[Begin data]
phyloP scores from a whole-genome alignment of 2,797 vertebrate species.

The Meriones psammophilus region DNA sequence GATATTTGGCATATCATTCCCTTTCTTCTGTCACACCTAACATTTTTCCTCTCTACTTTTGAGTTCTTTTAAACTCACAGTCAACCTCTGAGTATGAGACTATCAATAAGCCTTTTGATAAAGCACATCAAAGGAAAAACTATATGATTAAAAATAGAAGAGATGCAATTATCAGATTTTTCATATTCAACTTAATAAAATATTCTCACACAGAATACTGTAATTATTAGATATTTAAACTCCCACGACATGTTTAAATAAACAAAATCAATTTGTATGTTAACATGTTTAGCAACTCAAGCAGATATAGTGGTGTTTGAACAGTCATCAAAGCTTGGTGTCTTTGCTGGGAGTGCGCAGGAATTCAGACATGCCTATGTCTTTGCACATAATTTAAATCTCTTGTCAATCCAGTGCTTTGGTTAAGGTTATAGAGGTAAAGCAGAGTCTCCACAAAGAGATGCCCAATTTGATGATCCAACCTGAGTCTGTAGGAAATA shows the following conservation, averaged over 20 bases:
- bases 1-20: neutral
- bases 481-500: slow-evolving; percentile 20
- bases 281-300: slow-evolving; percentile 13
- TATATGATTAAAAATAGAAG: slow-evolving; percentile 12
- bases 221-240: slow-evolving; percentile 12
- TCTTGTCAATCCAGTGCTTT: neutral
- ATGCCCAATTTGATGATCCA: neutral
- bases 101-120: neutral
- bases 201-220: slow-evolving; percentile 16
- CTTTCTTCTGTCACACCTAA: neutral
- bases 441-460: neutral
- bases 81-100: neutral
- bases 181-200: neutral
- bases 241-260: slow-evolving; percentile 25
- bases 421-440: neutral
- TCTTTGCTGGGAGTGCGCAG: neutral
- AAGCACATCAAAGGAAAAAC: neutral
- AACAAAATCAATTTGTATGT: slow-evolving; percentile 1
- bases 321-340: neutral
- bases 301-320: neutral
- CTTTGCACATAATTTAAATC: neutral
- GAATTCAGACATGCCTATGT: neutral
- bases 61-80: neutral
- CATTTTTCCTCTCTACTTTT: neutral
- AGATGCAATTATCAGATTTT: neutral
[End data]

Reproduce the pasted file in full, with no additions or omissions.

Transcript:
phyloP scores from a whole-genome alignment of 2,797 vertebrate species.

The Meriones psammophilus region DNA sequence GATATTTGGCATATCATTCCCTTTCTTCTGTCACACCTAACATTTTTCCTCTCTACTTTTGAGTTCTTTTAAACTCACAGTCAACCTCTGAGTATGAGACTATCAATAAGCCTTTTGATAAAGCACATCAAAGGAAAAACTATATGATTAAAAATAGAAGAGATGCAATTATCAGATTTTTCATATTCAACTTAATAAAATATTCTCACACAGAATACTGTAATTATTAGATATTTAAACTCCCACGACATGTTTAAATAAACAAAATCAATTTGTATGTTAACATGTTTAGCAACTCAAGCAGATATAGTGGTGTTTGAACAGTCATCAAAGCTTGGTGTCTTTGCTGGGAGTGCGCAGGAATTCAGACATGCCTATGTCTTTGCACATAATTTAAATCTCTTGTCAATCCAGTGCTTTGGTTAAGGTTATAGAGGTAAAGCAGAGTCTCCACAAAGAGATGCCCAATTTGATGATCCAACCTGAGTCTGTAGGAAATA shows the following conservation, averaged over 20 bases:
- bases 1-20: neutral
- bases 481-500: slow-evolving; percentile 20
- bases 281-300: slow-evolving; percentile 13
- TATATGATTAAAAATAGAAG: slow-evolving; percentile 12
- bases 221-240: slow-evolving; percentile 12
- TCTTGTCAATCCAGTGCTTT: neutral
- ATGCCCAATTTGATGATCCA: neutral
- bases 101-120: neutral
- bases 201-220: slow-evolving; percentile 16
- CTTTCTTCTGTCACACCTAA: neutral
- bases 441-460: neutral
- bases 81-100: neutral
- bases 181-200: neutral
- bases 241-260: slow-evolving; percentile 25
- bases 421-440: neutral
- TCTTTGCTGGGAGTGCGCAG: neutral
- AAGCACATCAAAGGAAAAAC: neutral
- AACAAAATCAATTTGTATGT: slow-evolving; percentile 1
- bases 321-340: neutral
- bases 301-320: neutral
- CTTTGCACATAATTTAAATC: neutral
- GAATTCAGACATGCCTATGT: neutral
- bases 61-80: neutral
- CATTTTTCCTCTCTACTTTT: neutral
- AGATGCAATTATCAGATTTT: neutral